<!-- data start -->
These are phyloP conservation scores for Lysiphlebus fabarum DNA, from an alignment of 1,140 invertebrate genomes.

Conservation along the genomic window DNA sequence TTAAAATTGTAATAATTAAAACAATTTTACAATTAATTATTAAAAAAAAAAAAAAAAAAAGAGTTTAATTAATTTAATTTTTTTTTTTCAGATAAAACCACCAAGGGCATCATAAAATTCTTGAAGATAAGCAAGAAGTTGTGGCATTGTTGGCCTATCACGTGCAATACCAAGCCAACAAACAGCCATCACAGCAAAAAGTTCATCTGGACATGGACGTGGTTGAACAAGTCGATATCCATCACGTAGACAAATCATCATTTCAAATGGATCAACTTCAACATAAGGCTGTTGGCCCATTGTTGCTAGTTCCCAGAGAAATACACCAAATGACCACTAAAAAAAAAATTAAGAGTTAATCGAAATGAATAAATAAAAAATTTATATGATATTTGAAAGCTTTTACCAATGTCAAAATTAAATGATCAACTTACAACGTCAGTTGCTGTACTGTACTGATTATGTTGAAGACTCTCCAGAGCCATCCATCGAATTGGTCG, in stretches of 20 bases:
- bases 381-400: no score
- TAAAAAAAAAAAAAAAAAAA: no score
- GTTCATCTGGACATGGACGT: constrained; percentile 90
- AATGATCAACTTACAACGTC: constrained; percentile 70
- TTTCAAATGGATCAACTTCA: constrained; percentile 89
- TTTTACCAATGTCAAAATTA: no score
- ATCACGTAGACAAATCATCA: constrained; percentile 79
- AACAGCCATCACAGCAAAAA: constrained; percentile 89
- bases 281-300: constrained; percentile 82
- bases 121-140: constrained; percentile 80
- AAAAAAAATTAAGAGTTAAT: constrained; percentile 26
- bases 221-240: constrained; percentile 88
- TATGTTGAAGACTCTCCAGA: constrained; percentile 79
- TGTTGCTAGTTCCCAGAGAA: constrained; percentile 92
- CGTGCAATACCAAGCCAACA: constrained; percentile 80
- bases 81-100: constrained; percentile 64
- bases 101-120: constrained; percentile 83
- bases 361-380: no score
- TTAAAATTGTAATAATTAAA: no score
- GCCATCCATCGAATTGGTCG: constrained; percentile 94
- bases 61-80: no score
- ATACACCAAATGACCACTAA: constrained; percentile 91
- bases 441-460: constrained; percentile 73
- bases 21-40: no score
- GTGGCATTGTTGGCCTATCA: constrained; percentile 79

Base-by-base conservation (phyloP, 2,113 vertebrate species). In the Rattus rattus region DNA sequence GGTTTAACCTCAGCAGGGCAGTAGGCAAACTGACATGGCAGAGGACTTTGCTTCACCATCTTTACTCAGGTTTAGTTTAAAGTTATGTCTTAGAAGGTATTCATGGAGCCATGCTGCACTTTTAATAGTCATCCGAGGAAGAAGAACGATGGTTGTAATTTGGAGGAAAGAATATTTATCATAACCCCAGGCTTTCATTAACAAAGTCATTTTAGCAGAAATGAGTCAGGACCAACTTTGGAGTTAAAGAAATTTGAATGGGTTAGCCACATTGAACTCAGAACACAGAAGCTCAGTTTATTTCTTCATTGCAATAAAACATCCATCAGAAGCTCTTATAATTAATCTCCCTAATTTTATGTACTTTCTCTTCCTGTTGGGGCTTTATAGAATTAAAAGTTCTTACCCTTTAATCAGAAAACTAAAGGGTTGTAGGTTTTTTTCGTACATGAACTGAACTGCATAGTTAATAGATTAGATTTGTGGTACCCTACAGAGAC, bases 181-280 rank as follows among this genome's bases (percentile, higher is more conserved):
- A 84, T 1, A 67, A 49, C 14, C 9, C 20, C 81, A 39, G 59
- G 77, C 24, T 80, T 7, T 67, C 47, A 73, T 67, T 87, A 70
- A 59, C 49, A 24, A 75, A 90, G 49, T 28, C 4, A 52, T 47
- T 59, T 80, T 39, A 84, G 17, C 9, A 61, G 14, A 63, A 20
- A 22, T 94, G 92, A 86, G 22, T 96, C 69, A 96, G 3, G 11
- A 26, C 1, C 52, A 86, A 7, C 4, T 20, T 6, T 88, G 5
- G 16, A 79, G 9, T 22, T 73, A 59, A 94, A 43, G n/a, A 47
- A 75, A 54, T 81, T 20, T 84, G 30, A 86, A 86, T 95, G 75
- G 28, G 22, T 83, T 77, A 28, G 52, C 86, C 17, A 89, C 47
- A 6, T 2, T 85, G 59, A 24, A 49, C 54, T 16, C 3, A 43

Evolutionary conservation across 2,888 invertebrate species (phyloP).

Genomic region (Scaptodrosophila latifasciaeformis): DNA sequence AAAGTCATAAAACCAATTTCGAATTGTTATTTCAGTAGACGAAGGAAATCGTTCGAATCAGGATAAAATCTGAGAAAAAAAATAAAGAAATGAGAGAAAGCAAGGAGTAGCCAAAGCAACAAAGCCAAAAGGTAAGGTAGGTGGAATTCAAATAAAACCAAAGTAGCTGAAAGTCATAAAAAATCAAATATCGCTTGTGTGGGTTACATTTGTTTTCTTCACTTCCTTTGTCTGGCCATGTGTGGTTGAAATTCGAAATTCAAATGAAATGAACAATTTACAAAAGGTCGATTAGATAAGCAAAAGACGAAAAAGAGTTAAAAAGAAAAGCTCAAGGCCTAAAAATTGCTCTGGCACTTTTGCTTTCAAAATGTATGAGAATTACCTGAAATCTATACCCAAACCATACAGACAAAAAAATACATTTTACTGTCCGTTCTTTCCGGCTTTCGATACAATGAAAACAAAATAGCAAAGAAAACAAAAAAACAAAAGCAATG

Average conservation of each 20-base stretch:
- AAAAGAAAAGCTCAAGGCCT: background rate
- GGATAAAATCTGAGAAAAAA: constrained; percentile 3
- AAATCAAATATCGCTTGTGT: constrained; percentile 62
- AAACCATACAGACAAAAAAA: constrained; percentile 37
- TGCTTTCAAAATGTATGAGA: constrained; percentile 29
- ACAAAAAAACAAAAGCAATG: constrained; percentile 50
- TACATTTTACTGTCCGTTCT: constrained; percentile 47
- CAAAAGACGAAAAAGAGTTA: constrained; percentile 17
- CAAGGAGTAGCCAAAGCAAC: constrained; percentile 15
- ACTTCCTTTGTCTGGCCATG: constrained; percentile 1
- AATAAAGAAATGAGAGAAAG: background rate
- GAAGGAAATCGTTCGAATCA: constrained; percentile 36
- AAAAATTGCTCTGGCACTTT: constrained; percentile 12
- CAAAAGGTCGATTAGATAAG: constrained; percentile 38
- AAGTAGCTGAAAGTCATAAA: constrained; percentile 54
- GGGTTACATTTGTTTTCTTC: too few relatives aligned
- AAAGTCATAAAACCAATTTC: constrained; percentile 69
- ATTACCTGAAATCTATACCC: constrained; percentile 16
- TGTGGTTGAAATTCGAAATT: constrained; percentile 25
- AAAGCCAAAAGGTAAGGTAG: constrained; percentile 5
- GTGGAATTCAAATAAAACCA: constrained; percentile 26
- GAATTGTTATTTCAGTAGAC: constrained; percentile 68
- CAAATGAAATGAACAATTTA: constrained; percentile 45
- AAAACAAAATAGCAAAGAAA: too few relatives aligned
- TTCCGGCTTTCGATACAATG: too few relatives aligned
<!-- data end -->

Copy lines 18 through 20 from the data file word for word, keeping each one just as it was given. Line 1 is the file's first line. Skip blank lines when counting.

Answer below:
- bases 81-100: constrained; percentile 64
- bases 101-120: constrained; percentile 83
- bases 361-380: no score